Sunday, September 28, 2008

I. Would. Dye for. U

Yesterday I had the great privilege of attending a workshop taught by superstar local dyer Karida Collins, proprietress of Neighborhood Fiber Company. I first encountered Karida's hand-dyed yarn at Knit Happens in Alexandria, VA. In fact, my very first post on this blog highlighted her yarn.

So when I found out that she was offering this workshop, I jumped. I've often wanted to try dyeing but felt intimidated by all the extra equipment I would need to get (less space for yarn!). Also, Yarn Widower would have a fit if I goofed up something in our apartment and had to sacrifice the security deposit - times are tight.

Karida greeted all four of us warmly at her charming home in Mt. Ranier, Maryland (just outside of DC). Since it was threatening to rain, we spent most of our time in her home studio.

Here's Karida during our discussion of color theory. Yes, that's a dust mask sitting on her head. Safety first.

Actually, lunch first. Karida had prepared a lovely spinach - goat cheese quiche with pasta salad on the side. Complete with iced tea infused with mint from her backyard garden.

After lunch we got down to business. Karida put us to work. We each got four hanks of sock yarn pre-soaked and ready for color. It was interesting to see how each of our approaches was so different. I was a little shy and hesitant at first - dabbing a little color here and there. My tablemate Heather was far bolder - she jumped right in and mixed it all up. After our first hank, we all oohed and aahed over each other's work, compared notes and then went back to experimenting.

Here are two of my skeins.

I named the first one DNA electrophoresis. Karida suggested Spring Flowers which is a far prettier name. The second one I named Citrine Supernova. Can you tell that I'm a science geek at heart? I didn't take pictures of my last two - I was too busy dyeing.

After the application of dye, we heat set the color in the microwave and soaked the yarn before rinsing. Karida did all the grunt work (mixing the dye, cleaning our brushes, rinsing and drying) freeing us to play with color.

It was a good day. Yarn, color and dogs. Karida's two rat terriers - Honey and Trixie kept us company and provided editorial commentary. Apparently, growling = good.

Say wha?

Friday, September 26, 2008

The Lace Knitter - who me?

I've been knitting lace. To tell you the truth, I'm a little surprised at myself. For one, I've never been a lace enthusiast. Over the years I've been slowly graduating from Doc Martens to Danskos and finally to the occasional stiletto heel but I've never been a very fancy girl and certainly not a wearer of lace. Despite my recent girlification, lace has never once entered my wardrobe (well, not on anything fit for public display). It just seemed too uber feminine for this former tomboy. To me, lace was too reminiscent of doilies under the Hummel figurine collection. Something that was just purely decorative had no place in my heart.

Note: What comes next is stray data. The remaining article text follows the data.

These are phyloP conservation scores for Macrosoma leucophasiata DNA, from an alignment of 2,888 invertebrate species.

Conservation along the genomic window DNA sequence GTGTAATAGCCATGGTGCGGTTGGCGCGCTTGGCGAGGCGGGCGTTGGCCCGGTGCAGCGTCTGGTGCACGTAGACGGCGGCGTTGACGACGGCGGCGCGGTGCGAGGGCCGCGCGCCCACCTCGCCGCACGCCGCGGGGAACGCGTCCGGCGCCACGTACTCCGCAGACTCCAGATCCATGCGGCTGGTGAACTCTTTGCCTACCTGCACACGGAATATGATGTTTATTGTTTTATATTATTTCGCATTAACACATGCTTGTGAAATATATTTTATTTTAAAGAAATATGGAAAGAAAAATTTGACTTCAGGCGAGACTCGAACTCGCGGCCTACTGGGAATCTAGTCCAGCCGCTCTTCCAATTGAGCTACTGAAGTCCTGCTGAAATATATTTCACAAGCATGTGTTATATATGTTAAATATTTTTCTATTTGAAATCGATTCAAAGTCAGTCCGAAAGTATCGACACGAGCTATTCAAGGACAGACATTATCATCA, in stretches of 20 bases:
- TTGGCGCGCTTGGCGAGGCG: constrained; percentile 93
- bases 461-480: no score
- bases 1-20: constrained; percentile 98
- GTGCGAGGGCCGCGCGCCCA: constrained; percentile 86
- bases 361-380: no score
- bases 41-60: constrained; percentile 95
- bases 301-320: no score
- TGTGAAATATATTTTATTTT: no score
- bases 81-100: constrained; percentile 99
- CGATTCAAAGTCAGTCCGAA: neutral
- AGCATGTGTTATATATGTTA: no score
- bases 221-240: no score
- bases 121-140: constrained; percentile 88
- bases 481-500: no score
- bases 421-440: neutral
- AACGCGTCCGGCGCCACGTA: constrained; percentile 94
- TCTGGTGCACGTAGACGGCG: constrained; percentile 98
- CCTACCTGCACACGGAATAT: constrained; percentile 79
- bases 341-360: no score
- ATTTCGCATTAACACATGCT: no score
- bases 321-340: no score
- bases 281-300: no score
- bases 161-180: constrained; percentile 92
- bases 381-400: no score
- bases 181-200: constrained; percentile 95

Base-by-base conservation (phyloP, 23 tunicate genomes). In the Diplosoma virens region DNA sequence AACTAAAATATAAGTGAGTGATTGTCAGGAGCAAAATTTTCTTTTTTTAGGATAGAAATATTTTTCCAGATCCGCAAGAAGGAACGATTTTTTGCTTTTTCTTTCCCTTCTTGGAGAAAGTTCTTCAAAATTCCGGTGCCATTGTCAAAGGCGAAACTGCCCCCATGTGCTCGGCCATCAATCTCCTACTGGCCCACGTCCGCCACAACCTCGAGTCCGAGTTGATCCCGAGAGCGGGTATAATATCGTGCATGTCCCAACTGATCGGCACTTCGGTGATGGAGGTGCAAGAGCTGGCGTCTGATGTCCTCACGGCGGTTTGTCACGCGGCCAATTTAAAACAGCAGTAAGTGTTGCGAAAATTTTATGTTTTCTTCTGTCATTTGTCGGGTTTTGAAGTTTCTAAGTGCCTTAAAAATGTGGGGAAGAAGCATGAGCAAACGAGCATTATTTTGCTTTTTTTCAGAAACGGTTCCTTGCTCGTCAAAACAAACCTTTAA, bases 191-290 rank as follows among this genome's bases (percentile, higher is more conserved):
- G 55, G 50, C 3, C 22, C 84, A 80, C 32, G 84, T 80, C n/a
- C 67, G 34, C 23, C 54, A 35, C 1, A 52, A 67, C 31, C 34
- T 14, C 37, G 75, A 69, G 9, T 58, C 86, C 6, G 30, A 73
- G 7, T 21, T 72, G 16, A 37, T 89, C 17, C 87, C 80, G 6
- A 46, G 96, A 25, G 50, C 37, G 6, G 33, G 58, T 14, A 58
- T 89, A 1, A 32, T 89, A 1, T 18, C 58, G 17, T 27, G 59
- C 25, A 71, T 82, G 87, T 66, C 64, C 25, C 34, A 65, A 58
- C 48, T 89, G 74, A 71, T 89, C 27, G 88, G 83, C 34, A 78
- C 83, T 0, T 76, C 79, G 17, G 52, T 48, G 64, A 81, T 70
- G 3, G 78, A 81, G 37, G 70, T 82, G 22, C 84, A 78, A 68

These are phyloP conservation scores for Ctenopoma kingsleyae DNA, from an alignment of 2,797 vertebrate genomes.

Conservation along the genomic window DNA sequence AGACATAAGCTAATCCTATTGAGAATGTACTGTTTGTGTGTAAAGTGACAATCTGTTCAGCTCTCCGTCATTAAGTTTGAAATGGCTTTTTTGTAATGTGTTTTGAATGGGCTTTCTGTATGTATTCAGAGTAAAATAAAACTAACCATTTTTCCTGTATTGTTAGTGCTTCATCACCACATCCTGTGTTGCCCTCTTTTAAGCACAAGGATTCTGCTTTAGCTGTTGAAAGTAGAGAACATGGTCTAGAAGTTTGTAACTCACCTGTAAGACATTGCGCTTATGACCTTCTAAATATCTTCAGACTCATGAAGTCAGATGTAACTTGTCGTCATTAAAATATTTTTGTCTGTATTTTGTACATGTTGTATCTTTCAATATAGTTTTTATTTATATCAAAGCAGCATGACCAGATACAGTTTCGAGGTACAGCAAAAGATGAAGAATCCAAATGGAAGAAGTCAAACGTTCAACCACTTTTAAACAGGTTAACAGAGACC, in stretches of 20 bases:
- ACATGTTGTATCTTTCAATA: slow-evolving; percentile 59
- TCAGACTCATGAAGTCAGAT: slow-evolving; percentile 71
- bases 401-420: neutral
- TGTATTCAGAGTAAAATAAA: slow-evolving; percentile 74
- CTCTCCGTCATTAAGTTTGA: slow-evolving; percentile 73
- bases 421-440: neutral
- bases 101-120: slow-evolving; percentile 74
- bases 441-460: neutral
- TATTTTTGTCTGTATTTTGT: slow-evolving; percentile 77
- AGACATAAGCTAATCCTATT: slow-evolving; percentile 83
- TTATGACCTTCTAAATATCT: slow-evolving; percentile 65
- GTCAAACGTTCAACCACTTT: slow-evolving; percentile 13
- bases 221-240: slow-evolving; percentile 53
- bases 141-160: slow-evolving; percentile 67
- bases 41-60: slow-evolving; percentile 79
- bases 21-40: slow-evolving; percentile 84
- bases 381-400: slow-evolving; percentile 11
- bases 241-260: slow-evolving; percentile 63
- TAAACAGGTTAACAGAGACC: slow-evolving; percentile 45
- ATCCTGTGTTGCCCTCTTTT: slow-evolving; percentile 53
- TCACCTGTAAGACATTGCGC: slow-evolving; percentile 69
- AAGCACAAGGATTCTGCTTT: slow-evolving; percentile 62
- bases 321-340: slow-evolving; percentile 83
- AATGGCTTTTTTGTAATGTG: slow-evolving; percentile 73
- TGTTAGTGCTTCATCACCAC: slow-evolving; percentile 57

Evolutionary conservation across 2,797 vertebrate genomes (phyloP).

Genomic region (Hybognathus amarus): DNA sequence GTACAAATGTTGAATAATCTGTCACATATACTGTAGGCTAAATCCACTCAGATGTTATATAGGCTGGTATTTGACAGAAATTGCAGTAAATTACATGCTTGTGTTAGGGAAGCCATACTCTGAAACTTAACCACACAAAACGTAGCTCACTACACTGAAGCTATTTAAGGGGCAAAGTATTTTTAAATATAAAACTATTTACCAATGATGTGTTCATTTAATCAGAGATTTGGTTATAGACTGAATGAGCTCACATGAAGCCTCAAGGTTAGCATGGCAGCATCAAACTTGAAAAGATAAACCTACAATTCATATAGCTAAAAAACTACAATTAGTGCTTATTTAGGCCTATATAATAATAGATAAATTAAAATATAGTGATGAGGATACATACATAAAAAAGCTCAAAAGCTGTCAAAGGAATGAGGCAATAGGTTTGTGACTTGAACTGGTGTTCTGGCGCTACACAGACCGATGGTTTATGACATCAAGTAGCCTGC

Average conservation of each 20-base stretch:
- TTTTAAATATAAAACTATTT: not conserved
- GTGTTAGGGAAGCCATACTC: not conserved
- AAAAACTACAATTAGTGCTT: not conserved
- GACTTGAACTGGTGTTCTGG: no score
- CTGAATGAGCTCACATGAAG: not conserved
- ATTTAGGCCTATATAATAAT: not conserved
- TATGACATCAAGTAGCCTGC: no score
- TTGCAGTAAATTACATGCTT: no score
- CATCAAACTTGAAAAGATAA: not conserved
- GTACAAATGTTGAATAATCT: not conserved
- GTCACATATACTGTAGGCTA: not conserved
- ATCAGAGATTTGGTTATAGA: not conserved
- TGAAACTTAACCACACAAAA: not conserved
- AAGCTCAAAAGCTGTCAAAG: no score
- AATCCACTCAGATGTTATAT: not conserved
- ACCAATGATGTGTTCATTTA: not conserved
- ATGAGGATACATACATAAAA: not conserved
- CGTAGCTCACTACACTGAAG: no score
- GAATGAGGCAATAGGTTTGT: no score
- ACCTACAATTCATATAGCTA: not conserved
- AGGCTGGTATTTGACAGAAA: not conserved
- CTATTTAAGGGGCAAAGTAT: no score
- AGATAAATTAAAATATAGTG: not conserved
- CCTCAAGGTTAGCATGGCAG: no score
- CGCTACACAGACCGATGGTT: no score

But the thing with purely decorative is that they're often so purdy. Especially knitted lace. And once I got the hang of the yarnover before purl thing, I had to give it a shot. So I started knitting Veronik Avery's Lace Ribbon Scarf. Not too girly, no floral patterns - just nice elegant almost geometric lace. No crazy chart to follow. Easy-peasy! I ended up using the wrong yarn for the pattern though. Noro Hotaru - beautiful slubby multicolored yarn with each strand looking like a branch studded with cherry blossoms. Beautiful but not a great yarn for this project. Someday, I'll knit this pattern again with a quieter less flamboyant yarn.

I was inspired by the Hotaru's resemblance to cherry blossoms and the lovely warm weather so my next lace project was Melanie Gibbons' Hanami Stole - another geometric lace design. For this project, my yarn choice turned out to be perfect. Linen laceweight from Rio de la Plata. Before seeing this yarn, I had never considered linen as a lace yarn even though I suppose back in the day, linen showed up in a lot of lace. I had initially roped two local friends from ravelry (the ever so talented Jooney and Waffleking1) to do an informal knitalong but alas our schedules proved too challenging and other projects too alluring so we haven't met in a while. Unfortunately, this also means I haven't worked on it for a while. Well, I almost have the basketweave part done...

And in the middle of all this lace madness, I remembered that my beloved mother-in-law's birthday was just about a month away. And I had the perfect pattern for her. My most ambitious lace project yet - here is a little teaser (mom-in-law hasn't received it yet; hopefully by the time I post about it, I'll have some nice pictures of her modeling it).

Suffice it to say, I am converted. Lace is my new best friend. Sure, I'll wear lace (as soon as I'm finished with the Hanami stole - I shall wear it!). And continue knitting lace. It's fun. I like the total absorption that learning a new lace pattern requires of me. I like the leap of faith as I dutifully follow instructions, puzzle out mistakes, rip back and reknit to be finally rewarded with a discernible pattern. Lace. It's something magical to turn a bunch of string into a well-organized beautiful thing.

So bring on the lace, I say! Although the Yarn Widower draws the line at anything resembling a doily. And he threatens marital strife when Hummel figurines are mentioned.